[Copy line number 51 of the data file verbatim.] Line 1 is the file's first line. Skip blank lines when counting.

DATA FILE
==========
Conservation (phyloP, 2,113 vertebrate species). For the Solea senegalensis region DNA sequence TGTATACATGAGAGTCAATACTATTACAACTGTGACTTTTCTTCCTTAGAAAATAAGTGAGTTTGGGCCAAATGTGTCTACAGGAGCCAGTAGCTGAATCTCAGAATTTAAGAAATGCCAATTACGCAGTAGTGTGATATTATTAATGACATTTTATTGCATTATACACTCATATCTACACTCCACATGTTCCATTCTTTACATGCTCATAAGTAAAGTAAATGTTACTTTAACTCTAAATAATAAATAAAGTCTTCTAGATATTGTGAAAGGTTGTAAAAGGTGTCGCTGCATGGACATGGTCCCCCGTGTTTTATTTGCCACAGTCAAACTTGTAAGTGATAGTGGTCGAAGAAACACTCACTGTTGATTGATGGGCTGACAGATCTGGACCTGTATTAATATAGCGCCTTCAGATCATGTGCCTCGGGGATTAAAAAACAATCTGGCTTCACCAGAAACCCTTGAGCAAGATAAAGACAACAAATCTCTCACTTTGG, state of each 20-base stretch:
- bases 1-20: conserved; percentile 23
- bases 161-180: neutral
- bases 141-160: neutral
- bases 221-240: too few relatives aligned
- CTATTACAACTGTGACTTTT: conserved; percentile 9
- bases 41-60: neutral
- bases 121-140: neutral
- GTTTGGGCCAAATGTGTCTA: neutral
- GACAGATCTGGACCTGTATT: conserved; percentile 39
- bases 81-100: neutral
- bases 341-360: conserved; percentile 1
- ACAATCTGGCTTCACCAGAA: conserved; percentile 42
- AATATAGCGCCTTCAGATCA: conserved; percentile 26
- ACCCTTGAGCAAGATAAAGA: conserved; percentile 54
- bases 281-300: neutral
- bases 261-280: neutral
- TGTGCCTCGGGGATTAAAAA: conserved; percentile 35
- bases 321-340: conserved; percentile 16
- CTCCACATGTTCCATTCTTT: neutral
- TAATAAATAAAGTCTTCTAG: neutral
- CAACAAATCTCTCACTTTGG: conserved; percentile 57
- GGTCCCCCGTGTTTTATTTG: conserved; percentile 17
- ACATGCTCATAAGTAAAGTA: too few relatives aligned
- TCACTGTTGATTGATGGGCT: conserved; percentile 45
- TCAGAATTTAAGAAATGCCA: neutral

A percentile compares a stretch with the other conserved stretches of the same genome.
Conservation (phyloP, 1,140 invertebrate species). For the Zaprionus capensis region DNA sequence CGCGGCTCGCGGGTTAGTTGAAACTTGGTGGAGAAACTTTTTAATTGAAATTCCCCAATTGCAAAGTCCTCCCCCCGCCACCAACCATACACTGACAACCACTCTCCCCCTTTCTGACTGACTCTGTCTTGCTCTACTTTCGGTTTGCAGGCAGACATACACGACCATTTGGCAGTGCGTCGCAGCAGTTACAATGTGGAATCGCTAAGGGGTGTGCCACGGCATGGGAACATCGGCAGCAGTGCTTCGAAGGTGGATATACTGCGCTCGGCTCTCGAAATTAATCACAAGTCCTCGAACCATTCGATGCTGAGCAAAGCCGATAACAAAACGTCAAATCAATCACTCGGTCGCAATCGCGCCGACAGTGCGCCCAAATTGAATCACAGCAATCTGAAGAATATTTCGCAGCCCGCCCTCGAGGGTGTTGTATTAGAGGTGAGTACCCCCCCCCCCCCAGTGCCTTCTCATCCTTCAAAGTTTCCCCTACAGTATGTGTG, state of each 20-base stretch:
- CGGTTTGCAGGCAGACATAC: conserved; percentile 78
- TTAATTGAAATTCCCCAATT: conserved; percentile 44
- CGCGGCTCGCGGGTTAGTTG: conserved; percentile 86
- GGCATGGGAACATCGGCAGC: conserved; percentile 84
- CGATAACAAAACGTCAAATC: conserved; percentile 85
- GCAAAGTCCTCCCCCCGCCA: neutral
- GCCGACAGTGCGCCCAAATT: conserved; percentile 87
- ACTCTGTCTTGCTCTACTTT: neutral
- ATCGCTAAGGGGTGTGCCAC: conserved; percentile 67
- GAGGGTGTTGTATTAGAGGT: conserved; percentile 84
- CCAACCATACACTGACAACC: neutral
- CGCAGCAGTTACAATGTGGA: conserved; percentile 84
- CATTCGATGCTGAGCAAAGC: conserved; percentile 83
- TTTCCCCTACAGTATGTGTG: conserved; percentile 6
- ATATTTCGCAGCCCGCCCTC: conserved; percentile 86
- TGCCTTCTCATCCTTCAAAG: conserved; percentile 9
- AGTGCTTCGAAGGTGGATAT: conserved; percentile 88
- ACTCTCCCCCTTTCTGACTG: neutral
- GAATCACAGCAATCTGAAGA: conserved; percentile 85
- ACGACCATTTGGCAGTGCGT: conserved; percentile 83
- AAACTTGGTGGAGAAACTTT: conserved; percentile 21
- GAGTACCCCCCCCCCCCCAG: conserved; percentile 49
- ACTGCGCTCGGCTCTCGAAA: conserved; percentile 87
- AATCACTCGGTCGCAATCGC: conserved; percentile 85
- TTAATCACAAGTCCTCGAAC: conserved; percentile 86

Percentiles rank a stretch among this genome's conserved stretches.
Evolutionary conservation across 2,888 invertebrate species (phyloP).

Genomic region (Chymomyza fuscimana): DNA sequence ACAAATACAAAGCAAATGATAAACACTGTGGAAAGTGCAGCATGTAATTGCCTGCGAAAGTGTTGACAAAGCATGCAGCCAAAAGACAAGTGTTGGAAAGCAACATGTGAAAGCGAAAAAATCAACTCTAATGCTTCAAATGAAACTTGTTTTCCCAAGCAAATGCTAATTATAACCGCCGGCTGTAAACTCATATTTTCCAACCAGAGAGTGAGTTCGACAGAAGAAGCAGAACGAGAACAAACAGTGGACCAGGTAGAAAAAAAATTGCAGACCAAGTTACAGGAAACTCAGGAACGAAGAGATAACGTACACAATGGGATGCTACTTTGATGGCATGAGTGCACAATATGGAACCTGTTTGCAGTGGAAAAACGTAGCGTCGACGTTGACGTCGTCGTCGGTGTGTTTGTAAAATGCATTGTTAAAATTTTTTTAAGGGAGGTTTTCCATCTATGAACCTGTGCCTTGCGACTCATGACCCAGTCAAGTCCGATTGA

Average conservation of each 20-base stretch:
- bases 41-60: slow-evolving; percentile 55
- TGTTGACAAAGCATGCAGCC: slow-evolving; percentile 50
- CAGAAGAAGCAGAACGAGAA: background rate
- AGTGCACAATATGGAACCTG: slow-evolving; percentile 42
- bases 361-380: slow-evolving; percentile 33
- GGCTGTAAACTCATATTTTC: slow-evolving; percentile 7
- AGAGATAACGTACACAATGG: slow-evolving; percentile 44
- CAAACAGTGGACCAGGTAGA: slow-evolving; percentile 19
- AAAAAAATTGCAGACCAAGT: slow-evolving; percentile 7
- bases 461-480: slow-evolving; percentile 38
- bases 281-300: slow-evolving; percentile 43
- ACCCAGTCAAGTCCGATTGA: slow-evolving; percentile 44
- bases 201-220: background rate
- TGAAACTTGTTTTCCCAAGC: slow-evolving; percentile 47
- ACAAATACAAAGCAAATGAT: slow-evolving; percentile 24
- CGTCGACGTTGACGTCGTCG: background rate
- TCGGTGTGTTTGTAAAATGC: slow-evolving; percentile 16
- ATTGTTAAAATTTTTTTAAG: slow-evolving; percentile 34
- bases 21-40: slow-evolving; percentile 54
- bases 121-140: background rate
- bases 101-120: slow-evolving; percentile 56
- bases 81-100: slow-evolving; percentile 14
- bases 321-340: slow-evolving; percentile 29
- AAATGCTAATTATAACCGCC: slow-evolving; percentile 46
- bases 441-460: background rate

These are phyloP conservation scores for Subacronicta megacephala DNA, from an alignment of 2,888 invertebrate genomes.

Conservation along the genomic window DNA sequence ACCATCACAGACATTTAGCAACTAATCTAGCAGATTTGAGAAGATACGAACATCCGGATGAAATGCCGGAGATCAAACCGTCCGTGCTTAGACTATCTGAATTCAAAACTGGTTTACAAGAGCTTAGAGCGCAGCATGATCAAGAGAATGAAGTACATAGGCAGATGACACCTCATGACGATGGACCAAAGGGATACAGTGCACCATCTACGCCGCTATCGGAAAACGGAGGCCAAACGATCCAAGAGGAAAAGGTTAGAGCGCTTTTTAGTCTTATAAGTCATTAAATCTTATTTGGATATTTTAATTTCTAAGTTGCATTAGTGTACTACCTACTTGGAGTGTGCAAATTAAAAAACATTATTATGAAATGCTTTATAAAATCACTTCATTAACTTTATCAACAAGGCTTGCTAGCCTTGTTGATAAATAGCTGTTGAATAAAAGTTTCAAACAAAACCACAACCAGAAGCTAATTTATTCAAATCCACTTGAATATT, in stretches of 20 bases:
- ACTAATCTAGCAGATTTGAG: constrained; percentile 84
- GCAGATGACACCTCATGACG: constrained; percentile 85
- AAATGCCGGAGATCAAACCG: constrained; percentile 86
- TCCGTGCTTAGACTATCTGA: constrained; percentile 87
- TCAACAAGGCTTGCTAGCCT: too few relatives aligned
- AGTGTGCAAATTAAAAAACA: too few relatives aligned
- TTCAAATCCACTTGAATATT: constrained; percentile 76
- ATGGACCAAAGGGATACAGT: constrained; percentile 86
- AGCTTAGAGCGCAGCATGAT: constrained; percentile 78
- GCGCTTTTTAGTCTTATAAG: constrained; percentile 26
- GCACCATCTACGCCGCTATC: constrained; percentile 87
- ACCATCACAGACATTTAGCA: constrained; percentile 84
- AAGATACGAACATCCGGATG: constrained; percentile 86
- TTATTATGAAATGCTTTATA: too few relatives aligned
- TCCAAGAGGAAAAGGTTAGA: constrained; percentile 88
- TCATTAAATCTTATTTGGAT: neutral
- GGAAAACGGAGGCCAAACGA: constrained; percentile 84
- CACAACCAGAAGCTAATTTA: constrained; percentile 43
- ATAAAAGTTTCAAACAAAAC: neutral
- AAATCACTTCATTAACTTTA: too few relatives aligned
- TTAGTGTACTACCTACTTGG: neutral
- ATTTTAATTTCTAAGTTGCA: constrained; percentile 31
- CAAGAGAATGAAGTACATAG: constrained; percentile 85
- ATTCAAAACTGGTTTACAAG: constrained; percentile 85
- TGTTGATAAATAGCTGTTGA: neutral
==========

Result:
- ACTGCGCTCGGCTCTCGAAA: conserved; percentile 87